On 1/31/2017 at 3:14 PM, seventwo said:

how should i respond to an informal acceptance from the head of a program? I feel like I need to respond and convey my enthusiasm/ interest, but I still have five more interviews, and even though I loved the school I'm not ready to commit just yet

"Thank you so much for reaching out to me!  I am delighted to hear of my acceptance and really enjoyed learning about your program and community over interview weekend.  I look forward to letting you know my decision after I have completed all my interviews.". I don't really think you need more than that.  They know you have other interviews and that it's not fair to expect a decision made before those are completed.

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How strict do you think the recommended classes are for applicants? My major is in an area of biology and I'm looking into applying to more general PhD programs but I'm lacking the coursework a lot of program websites recommend (1-2 years of math, chemistry, physics). The sites usually say I can make up for it by taking classes but I'm worried because I'm missing so much.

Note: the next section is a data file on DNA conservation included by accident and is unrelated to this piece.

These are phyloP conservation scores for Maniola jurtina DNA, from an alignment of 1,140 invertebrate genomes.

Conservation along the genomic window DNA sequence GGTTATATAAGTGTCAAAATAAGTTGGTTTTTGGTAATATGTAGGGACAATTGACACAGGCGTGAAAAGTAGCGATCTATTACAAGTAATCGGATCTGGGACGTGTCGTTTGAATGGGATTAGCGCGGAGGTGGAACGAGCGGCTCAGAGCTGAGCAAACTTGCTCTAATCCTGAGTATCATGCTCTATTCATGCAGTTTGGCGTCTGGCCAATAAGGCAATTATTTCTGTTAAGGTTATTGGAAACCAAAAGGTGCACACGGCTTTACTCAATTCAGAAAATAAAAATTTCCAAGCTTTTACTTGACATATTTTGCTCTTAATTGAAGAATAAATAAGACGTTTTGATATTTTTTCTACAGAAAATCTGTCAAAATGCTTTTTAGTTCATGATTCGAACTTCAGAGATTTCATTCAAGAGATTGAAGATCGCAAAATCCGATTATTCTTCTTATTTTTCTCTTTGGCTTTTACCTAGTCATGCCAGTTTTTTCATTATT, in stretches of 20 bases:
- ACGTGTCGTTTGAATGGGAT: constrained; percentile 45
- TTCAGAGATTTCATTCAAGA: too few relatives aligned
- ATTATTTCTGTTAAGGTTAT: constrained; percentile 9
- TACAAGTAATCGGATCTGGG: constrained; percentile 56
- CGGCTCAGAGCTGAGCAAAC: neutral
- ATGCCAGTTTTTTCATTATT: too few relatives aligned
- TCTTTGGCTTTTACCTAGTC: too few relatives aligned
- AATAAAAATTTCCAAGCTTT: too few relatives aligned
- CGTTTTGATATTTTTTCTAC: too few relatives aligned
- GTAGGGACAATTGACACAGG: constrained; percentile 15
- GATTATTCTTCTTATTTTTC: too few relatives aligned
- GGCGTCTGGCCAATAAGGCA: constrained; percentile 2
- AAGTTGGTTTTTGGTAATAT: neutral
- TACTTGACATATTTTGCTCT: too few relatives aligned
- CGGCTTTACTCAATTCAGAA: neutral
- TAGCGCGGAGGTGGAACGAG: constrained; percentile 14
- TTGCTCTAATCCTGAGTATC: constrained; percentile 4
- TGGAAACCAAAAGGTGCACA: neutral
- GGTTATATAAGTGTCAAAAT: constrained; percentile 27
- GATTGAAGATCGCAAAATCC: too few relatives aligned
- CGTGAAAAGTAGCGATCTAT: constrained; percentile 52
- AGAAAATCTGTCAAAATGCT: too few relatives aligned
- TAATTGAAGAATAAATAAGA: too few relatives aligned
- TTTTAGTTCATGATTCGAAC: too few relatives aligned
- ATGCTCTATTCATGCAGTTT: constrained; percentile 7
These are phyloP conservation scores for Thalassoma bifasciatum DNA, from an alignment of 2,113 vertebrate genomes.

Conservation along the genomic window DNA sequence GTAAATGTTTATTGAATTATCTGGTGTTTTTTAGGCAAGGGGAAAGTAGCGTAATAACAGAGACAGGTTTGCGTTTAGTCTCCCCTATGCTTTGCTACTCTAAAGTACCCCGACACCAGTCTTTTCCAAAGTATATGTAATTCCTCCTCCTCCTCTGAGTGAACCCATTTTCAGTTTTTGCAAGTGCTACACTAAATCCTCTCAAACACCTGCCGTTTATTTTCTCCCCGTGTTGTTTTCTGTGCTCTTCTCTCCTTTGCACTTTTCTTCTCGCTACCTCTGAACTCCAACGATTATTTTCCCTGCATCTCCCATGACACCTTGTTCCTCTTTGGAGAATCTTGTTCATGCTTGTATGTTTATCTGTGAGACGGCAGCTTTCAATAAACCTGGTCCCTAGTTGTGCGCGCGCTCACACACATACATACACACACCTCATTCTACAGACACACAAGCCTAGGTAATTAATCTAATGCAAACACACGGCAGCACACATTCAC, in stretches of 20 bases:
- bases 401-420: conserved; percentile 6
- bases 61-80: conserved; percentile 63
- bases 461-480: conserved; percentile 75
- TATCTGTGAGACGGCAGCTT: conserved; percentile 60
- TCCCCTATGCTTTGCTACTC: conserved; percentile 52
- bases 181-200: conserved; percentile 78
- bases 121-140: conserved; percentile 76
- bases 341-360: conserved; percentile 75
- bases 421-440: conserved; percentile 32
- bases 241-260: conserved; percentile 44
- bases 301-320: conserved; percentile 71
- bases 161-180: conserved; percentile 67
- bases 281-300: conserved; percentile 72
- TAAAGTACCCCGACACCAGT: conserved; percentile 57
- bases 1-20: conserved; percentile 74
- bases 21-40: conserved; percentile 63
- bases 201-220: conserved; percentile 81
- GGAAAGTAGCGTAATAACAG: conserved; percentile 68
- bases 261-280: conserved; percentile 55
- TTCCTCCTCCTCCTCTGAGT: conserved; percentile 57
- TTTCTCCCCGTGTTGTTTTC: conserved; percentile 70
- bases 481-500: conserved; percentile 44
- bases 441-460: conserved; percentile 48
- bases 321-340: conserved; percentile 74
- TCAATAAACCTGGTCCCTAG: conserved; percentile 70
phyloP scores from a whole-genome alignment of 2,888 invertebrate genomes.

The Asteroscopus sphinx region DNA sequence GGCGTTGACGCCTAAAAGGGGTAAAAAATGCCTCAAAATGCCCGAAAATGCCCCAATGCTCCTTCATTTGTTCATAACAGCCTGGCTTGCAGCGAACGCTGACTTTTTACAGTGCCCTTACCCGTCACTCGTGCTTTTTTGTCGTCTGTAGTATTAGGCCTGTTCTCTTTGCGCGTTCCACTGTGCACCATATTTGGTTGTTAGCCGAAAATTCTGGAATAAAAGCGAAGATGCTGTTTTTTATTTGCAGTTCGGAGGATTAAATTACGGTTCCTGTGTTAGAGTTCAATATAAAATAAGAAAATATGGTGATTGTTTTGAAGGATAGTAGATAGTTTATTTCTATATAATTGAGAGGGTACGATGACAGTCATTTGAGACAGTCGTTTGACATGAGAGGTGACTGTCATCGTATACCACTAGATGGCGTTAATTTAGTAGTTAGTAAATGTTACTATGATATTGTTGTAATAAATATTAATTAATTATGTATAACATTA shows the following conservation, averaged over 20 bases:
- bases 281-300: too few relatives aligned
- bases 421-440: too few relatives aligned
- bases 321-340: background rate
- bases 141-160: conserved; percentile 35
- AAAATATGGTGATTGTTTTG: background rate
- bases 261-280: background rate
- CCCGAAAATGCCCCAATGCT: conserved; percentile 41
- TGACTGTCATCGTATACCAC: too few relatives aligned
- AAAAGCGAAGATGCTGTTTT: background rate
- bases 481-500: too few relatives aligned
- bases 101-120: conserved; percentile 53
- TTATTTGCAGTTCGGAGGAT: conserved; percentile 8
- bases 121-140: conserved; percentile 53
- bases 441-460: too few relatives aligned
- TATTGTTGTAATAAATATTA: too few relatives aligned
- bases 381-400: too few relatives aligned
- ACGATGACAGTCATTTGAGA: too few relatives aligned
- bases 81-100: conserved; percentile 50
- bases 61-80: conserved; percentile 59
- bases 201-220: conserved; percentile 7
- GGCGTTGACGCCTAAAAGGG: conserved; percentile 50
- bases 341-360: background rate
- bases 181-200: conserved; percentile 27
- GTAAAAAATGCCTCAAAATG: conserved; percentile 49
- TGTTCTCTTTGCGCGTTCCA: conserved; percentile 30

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5 hours ago, mejkor said:

How strict do you think the recommended classes are for applicants? My major is in an area of biology and I'm looking into applying to more general PhD programs but I'm lacking the coursework a lot of program websites recommend (1-2 years of math, chemistry, physics). The sites usually say I can make up for it by taking classes but I'm worried because I'm missing so much.

Emailing the program is probably the best option. In general though, I don't think they're too strict, as long as it won't delay your research by too much.

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I'm waitlisted for my top school at the moment. I've heard from a couple sources that you can e-mail the program to keep in contact and re-state your interest as well as what you've been doing to enhance your success as a student enrolled in the program. I've also read that you can keep contact brief, but polite. Recently, I talked to another professor from the school I'm waitlisted at about his research and the program. I'm wondering if writing a letter to the program division coordinator about the work I've been doing since I submitted application will benefit my chances of being noticed in anyway (which I know won't matter if all seats fill up anyway). Not sure if this does anything but just want to hear if this is a good idea or not.